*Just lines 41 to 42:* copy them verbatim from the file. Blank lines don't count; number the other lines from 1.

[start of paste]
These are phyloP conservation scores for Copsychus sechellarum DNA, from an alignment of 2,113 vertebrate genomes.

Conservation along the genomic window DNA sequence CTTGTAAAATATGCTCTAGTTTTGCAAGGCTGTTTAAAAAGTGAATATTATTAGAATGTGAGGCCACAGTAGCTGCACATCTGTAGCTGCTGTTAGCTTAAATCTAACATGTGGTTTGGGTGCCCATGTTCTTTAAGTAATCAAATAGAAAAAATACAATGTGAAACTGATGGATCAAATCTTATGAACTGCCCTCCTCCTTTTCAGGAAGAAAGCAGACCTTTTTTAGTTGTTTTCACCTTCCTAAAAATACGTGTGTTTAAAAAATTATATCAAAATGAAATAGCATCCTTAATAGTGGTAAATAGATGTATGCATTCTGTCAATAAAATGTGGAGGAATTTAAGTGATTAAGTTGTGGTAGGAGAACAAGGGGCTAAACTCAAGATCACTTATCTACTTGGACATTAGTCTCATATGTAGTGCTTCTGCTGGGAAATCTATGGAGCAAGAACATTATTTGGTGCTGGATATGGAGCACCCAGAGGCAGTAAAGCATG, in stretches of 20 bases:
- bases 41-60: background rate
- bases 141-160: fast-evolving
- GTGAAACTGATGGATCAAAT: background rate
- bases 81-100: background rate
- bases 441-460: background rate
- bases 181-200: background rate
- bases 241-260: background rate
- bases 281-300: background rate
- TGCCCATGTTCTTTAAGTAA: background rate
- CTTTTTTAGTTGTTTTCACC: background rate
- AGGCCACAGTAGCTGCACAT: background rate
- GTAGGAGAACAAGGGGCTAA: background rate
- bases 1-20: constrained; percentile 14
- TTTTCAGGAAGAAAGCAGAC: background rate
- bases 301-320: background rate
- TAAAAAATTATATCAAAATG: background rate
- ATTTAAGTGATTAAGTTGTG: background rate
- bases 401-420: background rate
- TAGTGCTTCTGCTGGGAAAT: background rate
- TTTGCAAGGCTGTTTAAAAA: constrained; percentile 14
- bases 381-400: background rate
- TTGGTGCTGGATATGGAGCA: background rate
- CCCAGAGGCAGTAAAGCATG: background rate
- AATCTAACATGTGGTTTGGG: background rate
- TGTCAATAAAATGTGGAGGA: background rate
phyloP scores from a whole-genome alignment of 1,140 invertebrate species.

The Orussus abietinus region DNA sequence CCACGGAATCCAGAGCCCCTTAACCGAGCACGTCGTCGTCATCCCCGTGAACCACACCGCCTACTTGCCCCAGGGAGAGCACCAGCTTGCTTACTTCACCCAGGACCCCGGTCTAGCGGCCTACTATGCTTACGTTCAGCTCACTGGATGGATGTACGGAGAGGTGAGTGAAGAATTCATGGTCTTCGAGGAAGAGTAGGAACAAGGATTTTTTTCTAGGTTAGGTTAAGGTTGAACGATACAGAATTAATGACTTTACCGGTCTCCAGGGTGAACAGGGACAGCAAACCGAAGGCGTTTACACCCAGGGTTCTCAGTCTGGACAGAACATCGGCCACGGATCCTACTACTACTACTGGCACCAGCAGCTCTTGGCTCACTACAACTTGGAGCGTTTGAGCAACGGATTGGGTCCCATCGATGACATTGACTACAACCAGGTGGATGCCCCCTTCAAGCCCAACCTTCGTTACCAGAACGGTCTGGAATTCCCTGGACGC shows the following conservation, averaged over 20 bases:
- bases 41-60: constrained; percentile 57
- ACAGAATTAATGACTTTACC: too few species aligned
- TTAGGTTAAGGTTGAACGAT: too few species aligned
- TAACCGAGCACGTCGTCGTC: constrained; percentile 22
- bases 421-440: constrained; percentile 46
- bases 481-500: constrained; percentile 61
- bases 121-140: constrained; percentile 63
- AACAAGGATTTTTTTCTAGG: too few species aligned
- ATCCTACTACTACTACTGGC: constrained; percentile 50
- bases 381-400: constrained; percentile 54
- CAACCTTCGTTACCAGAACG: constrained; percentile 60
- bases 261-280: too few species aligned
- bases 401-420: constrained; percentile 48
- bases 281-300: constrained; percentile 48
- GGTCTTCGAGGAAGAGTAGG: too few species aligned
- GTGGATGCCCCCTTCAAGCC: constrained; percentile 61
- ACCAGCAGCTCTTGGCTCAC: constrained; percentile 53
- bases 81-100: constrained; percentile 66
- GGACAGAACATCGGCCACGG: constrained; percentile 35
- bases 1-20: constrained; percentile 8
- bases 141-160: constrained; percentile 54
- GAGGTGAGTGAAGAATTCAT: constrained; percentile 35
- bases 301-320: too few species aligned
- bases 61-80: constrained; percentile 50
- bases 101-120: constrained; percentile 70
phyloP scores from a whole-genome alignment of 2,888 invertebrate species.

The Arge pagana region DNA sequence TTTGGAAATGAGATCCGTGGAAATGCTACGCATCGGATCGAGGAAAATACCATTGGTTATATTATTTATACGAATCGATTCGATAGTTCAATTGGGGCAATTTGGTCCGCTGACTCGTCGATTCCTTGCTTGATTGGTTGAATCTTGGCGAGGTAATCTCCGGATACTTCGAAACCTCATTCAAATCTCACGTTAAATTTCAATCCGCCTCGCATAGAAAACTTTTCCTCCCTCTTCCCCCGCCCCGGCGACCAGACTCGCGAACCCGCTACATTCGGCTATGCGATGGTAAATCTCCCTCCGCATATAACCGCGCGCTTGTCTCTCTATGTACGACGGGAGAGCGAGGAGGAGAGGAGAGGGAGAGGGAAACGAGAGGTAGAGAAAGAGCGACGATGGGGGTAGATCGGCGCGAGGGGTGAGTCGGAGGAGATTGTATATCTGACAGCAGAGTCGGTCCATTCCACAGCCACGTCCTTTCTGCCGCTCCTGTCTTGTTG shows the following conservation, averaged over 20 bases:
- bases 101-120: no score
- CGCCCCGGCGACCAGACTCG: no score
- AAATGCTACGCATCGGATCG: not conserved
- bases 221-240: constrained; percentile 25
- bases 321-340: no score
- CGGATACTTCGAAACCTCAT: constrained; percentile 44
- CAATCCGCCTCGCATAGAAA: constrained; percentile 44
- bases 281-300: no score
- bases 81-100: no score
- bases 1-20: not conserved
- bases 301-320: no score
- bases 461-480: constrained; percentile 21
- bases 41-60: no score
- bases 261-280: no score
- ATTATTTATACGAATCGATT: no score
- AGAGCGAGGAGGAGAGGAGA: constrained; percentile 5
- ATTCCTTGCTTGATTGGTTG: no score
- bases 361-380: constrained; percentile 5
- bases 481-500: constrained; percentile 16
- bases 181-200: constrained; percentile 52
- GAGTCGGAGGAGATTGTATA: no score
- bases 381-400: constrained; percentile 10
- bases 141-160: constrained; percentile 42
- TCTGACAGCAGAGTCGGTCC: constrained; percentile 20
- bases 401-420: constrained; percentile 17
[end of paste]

- bases 261-280: too few species aligned
- bases 401-420: constrained; percentile 48